itself through
a small hole
in the sky.

I'm not very happy,
but I can see
how things
are faraway.
Richard Brautigan

Finally, in the news of the truly odd, Michael Jackson has reportedly recorded musical versions of the work of Robert Burns. If I didn't read it in The Guardian, I wouldn't have believed it.

You know what: I still don't believe it.

This week's issue from the Lilliput archive is #78 from March 1996.


I sought my heart
among the shadows
and found instead
a burnished leaf
Albert Huffstickler


Drag me in,
you are a night that is just beginning.
You are a room I've seen
but have never slept in.
Your shoulder pushes against
the world's edge, and the sky
scrapes softly on my cheek.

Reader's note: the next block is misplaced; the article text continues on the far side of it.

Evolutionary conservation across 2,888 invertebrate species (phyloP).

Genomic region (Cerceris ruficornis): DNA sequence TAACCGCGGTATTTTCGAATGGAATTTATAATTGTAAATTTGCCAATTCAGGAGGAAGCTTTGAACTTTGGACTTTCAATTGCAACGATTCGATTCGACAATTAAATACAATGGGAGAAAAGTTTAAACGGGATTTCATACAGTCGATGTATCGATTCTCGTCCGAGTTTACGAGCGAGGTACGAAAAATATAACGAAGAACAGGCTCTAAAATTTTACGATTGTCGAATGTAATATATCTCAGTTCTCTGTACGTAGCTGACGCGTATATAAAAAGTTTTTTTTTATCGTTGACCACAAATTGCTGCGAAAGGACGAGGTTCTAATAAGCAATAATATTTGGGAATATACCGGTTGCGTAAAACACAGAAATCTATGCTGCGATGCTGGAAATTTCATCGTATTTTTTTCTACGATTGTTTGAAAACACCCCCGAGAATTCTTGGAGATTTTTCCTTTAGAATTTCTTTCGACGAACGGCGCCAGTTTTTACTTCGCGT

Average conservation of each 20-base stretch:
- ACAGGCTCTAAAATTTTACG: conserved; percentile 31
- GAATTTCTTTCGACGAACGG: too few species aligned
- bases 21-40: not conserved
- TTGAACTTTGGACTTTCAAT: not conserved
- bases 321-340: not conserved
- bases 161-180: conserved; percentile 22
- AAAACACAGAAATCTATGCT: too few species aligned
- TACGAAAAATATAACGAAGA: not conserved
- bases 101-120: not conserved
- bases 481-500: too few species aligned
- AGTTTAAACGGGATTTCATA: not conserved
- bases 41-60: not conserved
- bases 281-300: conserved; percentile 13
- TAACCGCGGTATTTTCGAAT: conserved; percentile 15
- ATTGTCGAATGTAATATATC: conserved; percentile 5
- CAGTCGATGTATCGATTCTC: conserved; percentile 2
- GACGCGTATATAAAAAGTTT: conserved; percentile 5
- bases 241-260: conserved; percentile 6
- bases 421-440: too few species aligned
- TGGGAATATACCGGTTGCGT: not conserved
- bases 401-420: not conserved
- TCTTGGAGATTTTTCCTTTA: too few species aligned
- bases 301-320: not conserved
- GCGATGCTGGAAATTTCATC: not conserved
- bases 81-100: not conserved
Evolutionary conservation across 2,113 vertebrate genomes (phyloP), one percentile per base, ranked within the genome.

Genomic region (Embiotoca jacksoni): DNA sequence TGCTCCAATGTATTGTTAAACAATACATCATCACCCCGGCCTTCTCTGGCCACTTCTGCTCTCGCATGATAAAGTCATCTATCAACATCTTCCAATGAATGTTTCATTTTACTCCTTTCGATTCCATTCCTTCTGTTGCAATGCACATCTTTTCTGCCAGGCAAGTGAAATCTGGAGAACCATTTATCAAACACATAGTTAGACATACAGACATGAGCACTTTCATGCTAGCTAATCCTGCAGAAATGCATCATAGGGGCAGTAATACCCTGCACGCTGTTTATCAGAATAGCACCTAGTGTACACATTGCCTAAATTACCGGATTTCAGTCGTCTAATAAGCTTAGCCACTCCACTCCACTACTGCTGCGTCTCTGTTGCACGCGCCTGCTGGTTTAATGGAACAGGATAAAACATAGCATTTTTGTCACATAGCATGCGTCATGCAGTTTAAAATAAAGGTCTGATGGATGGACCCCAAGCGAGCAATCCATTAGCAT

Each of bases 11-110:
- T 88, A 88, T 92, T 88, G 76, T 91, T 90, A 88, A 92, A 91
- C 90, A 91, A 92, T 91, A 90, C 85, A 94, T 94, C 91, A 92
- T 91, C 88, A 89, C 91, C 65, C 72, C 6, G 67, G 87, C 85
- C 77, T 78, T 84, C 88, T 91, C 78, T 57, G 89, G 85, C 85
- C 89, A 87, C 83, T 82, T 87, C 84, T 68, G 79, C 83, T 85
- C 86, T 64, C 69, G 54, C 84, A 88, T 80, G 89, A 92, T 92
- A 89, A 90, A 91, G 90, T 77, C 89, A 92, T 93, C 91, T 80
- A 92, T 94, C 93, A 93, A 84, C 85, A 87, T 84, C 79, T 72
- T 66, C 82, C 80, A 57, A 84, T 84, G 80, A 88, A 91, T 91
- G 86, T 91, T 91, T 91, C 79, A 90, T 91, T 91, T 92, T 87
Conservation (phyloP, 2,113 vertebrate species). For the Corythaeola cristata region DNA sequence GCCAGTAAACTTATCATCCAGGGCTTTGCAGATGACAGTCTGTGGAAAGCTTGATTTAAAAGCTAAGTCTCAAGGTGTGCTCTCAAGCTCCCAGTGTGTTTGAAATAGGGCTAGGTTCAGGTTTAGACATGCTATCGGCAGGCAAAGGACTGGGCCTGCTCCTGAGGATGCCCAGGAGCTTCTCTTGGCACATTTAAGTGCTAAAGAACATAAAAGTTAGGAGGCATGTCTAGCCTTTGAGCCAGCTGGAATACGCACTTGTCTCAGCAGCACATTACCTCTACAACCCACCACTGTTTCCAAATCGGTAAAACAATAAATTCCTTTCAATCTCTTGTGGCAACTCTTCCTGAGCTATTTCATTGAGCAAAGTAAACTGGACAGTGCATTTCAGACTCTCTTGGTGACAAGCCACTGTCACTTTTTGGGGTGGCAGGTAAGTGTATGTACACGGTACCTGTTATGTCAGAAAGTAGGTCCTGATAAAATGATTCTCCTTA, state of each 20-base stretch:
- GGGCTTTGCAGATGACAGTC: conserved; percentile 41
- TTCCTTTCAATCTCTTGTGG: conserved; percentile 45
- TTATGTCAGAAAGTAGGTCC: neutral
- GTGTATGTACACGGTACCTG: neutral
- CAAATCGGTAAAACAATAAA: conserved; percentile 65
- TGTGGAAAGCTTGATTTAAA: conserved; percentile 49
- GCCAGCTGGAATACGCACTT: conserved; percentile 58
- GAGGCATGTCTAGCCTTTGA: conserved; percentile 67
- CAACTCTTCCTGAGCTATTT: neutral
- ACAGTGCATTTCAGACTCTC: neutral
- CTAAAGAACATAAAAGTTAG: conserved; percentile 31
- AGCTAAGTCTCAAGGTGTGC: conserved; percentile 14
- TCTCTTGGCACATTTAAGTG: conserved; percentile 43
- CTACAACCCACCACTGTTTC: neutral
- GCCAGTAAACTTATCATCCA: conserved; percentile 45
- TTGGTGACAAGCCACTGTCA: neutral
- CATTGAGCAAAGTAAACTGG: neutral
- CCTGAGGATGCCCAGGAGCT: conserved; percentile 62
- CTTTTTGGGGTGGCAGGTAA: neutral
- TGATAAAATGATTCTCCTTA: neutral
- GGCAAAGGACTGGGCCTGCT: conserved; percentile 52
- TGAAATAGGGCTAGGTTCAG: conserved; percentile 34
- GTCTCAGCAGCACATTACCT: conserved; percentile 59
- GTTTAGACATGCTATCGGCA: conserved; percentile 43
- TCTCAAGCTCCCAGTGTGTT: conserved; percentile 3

Ali Kress


-----The pulsing
of the soft brown muslin curtain,
for example

And the quietness of rain,
taking you apart
Mark Jackley


Thank You
To the pirate faced biker
streaming slowly down
Marshall Avenue,
colors jazzed in the
night time light,
front wheeled Harley
out to here, black
jacket man with beard
of steel, who saw my
one year old boy craning
in his blue stroller
and waved.
Michael Finley


Poem Inspired by Hokusai, #7
in hell
draws perfect
one inside
the other.
Alan Catlin


When My Ashes Have Cooled Down
Pitch me to the nearest wind.
I'll find my way home.
Bart Solarczyk



Tuesday, September 9, 2008

Gobsmacked! Carol Ann Duffy's Brilliant Retort

A regular brouhaha has been stirring in the British poetry world over the removal of Carol Ann Duffy's poem "Education for Leisure" from a curriculum anthology because of the mention of a knife. Ms. Duffy, a poet from the tip of her toes to the top of her laurels, replied almost instantly upon the news:

Mrs. Scofield's GCSE